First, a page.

At Ricochet, Arthur Herman, a historian for whom I have great respect, argues that we shouldn’t want President Obama to attack Syria because we shouldn’t want this particular president “to make any decisions where American interests are at stake — and where Americans, and possibly many others, may die.” This is true, Herman contends, even if there is a strong case for intervening in Syria.
I agree with Herman’s critique of Obama’s “serial weakness in his dealings with Iran, with China, and with Vladimir Putin.” I also agree that Obama has displayed “serial incompetence in Egypt” and “negligence and irresponsibility in Libya and Benghazi– not to mention…mendacity in covering up that negligence.”
It’s almost enough to persuade me that Herman is right. However, I am not persuaded.
First, whether Obama intervenes or not, he will inevitably make decisions regarding Syria “where American interests are at stake.” A decision not to intervene — the decision he has made for two years — affects event in Syria. And the U.S. has an interest, whether it intervenes or not, in the outcome of the civil war.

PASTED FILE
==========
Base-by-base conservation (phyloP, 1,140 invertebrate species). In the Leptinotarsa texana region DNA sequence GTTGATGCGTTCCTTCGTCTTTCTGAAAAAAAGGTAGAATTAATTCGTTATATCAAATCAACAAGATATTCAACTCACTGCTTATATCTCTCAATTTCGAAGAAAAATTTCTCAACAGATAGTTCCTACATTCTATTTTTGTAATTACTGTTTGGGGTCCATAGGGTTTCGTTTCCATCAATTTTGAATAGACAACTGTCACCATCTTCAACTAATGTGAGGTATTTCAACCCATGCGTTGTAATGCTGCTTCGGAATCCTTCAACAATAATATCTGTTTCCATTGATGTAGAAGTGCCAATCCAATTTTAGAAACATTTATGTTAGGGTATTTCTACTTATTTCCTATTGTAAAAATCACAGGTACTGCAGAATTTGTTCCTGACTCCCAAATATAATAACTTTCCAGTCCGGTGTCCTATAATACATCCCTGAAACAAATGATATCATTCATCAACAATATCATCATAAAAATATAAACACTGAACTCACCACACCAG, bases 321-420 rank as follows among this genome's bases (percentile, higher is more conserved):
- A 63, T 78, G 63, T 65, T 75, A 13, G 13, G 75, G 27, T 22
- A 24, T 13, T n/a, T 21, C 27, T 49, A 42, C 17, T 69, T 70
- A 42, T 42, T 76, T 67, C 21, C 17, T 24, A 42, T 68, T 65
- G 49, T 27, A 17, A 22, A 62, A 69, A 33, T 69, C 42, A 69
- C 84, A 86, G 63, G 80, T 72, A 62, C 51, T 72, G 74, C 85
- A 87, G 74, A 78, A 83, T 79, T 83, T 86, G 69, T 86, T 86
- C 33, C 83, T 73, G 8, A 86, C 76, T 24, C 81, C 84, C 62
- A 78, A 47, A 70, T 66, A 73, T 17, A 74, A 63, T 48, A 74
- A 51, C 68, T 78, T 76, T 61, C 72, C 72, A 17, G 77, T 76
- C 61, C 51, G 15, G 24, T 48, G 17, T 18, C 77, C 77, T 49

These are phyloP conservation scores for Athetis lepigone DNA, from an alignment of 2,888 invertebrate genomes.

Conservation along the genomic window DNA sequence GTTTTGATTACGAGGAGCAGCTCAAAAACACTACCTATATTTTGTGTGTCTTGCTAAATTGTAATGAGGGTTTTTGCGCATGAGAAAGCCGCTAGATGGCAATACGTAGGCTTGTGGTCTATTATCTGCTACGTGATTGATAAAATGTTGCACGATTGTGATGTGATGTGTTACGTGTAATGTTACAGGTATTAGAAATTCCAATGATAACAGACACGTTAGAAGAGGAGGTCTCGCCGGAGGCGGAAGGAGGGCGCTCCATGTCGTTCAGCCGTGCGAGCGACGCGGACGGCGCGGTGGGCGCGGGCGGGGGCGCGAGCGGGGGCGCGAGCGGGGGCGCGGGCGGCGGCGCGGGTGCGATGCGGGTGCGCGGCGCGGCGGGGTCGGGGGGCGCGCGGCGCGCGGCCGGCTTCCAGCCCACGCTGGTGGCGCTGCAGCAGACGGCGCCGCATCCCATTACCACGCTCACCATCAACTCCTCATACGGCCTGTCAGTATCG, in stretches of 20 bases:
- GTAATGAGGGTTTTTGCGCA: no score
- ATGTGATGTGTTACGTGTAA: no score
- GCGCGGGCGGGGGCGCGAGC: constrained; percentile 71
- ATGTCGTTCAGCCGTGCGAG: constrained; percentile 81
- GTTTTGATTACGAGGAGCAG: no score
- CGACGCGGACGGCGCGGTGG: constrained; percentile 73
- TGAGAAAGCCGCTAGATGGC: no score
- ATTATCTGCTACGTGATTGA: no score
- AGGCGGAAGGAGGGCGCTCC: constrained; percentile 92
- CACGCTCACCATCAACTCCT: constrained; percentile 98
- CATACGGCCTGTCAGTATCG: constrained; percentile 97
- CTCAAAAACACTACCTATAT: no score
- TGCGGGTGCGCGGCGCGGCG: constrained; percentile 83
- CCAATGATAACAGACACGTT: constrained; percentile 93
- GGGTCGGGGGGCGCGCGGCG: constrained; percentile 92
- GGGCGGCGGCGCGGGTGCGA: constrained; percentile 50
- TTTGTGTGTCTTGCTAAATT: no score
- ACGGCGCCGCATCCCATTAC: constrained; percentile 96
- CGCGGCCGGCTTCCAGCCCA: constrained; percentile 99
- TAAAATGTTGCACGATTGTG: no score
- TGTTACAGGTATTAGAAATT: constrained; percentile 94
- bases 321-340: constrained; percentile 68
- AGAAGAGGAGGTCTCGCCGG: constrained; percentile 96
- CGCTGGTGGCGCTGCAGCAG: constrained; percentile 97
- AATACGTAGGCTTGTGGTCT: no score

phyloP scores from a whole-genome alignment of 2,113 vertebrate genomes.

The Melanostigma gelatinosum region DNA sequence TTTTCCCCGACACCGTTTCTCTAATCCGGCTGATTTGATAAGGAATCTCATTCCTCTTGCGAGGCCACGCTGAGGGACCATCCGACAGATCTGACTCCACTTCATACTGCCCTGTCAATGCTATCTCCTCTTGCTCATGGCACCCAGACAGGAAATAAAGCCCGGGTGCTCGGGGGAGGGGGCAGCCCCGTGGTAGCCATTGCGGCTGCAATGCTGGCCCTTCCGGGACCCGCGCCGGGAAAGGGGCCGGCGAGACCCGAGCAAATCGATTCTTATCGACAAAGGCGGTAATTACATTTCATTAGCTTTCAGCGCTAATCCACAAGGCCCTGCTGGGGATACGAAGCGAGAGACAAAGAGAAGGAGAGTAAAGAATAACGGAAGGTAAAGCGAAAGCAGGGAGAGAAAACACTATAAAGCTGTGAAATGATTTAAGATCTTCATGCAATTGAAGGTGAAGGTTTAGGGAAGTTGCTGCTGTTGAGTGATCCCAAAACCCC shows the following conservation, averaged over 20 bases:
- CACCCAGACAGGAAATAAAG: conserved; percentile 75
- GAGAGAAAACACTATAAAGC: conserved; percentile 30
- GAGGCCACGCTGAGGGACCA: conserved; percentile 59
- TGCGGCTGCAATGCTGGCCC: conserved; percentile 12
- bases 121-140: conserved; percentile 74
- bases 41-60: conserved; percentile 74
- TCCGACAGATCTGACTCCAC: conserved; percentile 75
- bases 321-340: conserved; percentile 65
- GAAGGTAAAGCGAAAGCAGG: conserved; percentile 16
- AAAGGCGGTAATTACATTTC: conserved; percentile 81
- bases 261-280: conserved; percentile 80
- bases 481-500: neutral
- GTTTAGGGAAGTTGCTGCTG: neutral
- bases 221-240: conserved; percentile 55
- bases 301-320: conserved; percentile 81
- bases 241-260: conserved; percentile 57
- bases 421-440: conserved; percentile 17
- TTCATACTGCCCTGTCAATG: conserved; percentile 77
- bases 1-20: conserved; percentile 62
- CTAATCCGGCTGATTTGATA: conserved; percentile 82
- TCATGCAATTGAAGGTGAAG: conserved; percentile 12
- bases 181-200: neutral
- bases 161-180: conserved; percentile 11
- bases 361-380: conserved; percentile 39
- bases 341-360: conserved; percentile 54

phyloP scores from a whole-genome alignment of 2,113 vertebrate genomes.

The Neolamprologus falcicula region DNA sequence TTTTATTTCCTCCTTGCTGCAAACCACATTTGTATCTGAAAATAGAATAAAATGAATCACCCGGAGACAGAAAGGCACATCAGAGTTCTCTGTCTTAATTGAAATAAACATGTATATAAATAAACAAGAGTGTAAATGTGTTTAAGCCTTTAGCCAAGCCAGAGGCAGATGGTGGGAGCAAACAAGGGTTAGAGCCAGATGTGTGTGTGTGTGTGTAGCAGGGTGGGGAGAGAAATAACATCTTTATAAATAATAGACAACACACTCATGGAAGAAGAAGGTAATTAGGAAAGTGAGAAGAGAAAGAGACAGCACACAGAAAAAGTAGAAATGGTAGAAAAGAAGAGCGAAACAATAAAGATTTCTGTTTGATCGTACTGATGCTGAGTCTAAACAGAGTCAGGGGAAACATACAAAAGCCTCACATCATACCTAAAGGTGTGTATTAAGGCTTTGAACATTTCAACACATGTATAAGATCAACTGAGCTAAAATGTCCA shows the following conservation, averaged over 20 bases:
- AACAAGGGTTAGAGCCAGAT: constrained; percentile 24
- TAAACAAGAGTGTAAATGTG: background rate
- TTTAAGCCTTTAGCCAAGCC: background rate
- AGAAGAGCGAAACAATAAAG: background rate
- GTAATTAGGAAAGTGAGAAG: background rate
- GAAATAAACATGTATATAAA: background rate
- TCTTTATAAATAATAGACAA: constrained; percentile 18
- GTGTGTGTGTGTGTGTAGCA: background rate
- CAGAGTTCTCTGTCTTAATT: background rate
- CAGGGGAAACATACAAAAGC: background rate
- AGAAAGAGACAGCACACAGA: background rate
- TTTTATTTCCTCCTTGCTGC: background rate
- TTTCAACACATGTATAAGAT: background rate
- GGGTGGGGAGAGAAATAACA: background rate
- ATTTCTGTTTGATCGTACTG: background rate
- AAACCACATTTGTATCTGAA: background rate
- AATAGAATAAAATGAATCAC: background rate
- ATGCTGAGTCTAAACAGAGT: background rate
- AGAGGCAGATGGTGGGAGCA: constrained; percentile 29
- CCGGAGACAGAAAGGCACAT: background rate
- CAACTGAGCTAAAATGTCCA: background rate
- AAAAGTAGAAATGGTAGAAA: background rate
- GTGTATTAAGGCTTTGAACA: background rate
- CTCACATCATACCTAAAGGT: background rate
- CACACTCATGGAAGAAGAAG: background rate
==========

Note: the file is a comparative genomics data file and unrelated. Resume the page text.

It matters to the U.S. whether control of Syria remains in the hands of Assad (now basically a client of Iran) or falls into the hands of either Islamic extremists or Muslims who are less extreme. And it should matter to the U.S. whether the use of chemical weapons to murder large numbers of non-combatants goes unpunished.
Second, Herman’s argument, it seems to me, would have counseled against wanting Obama not to kill Osama bin Laden in Pakistan — an action that put U.S. lives in harms way and affected our relations with the Pakistanis. It would counsel, I take it, against ever using force against Iran during the Obama administration, even if we reach the point that the Iranians are on the verge of attacking Israel with nuclear weapons.
Third, the consequence of inaction in response to criminality is usually more criminality. If Obama doesn’t act against Assad, he and his allies — Hezbollah and Iran — are likely to become emboldened. I don’t think we should encourage these actors do their worst until January 2017 (and let’s not assume that, even then, we’ll have a president upon whose judgment we can rely; we may have Obama’s former partner in fecklessness).
The world is a dangerous place — too dangerous for us to wish the U.S. to rule out one set of responses — sometimes the only effective kind — just because Barack Obama is president.